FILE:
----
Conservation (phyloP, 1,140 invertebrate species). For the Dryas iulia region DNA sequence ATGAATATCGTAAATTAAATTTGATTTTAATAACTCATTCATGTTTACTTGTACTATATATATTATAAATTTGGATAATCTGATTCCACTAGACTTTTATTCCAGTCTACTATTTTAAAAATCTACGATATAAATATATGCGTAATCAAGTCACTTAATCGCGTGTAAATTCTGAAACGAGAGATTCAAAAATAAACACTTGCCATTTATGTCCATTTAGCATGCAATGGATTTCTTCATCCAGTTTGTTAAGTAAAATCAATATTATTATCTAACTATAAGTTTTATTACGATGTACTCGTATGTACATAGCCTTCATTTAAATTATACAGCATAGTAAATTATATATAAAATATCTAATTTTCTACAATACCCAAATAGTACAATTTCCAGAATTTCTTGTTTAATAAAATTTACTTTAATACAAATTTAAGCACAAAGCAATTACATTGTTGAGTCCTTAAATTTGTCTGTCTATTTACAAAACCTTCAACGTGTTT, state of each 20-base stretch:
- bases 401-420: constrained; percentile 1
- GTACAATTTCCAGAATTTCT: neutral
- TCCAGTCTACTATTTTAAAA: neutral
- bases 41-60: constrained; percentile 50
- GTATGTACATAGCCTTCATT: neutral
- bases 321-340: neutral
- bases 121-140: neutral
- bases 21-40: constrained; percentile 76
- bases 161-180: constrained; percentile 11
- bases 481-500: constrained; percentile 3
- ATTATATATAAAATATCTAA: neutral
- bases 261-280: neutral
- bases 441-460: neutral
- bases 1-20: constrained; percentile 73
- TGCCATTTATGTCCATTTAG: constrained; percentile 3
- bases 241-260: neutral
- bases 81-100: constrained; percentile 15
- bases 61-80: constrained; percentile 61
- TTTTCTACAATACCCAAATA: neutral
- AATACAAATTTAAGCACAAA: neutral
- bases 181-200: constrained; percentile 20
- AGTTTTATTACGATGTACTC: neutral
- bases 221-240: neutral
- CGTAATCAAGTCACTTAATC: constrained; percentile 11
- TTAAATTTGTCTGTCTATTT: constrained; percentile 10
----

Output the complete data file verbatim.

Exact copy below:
Conservation (phyloP, 1,140 invertebrate species). For the Dryas iulia region DNA sequence ATGAATATCGTAAATTAAATTTGATTTTAATAACTCATTCATGTTTACTTGTACTATATATATTATAAATTTGGATAATCTGATTCCACTAGACTTTTATTCCAGTCTACTATTTTAAAAATCTACGATATAAATATATGCGTAATCAAGTCACTTAATCGCGTGTAAATTCTGAAACGAGAGATTCAAAAATAAACACTTGCCATTTATGTCCATTTAGCATGCAATGGATTTCTTCATCCAGTTTGTTAAGTAAAATCAATATTATTATCTAACTATAAGTTTTATTACGATGTACTCGTATGTACATAGCCTTCATTTAAATTATACAGCATAGTAAATTATATATAAAATATCTAATTTTCTACAATACCCAAATAGTACAATTTCCAGAATTTCTTGTTTAATAAAATTTACTTTAATACAAATTTAAGCACAAAGCAATTACATTGTTGAGTCCTTAAATTTGTCTGTCTATTTACAAAACCTTCAACGTGTTT, state of each 20-base stretch:
- bases 401-420: constrained; percentile 1
- GTACAATTTCCAGAATTTCT: neutral
- TCCAGTCTACTATTTTAAAA: neutral
- bases 41-60: constrained; percentile 50
- GTATGTACATAGCCTTCATT: neutral
- bases 321-340: neutral
- bases 121-140: neutral
- bases 21-40: constrained; percentile 76
- bases 161-180: constrained; percentile 11
- bases 481-500: constrained; percentile 3
- ATTATATATAAAATATCTAA: neutral
- bases 261-280: neutral
- bases 441-460: neutral
- bases 1-20: constrained; percentile 73
- TGCCATTTATGTCCATTTAG: constrained; percentile 3
- bases 241-260: neutral
- bases 81-100: constrained; percentile 15
- bases 61-80: constrained; percentile 61
- TTTTCTACAATACCCAAATA: neutral
- AATACAAATTTAAGCACAAA: neutral
- bases 181-200: constrained; percentile 20
- AGTTTTATTACGATGTACTC: neutral
- bases 221-240: neutral
- CGTAATCAAGTCACTTAATC: constrained; percentile 11
- TTAAATTTGTCTGTCTATTT: constrained; percentile 10